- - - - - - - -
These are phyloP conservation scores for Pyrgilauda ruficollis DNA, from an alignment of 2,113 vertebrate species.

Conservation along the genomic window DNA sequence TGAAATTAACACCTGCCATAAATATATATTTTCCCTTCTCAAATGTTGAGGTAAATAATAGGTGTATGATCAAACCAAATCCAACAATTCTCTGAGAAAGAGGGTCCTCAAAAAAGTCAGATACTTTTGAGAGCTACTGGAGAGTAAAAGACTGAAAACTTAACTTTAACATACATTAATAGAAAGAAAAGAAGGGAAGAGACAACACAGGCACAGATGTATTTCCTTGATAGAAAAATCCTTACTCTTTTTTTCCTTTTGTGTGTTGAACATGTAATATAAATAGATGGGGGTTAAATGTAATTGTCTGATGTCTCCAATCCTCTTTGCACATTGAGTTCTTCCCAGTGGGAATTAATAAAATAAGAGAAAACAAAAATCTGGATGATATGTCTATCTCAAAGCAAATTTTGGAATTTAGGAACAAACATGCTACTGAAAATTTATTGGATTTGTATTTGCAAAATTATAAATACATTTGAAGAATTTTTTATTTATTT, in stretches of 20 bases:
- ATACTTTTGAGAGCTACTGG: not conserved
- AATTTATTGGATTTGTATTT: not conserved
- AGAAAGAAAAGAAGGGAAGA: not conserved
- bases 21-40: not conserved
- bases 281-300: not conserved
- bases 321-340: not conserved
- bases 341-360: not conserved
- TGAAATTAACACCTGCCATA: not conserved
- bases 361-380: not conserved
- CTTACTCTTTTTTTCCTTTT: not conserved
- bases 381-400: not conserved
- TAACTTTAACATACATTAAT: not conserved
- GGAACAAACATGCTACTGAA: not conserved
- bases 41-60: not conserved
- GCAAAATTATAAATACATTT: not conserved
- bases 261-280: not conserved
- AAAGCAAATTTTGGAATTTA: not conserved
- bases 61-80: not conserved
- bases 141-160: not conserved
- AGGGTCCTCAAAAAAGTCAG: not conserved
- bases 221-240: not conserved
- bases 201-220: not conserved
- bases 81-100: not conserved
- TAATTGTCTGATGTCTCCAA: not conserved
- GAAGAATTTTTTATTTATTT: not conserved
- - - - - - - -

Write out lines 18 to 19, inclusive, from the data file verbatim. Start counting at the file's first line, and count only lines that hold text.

- bases 261-280: not conserved
- AAAGCAAATTTTGGAATTTA: not conserved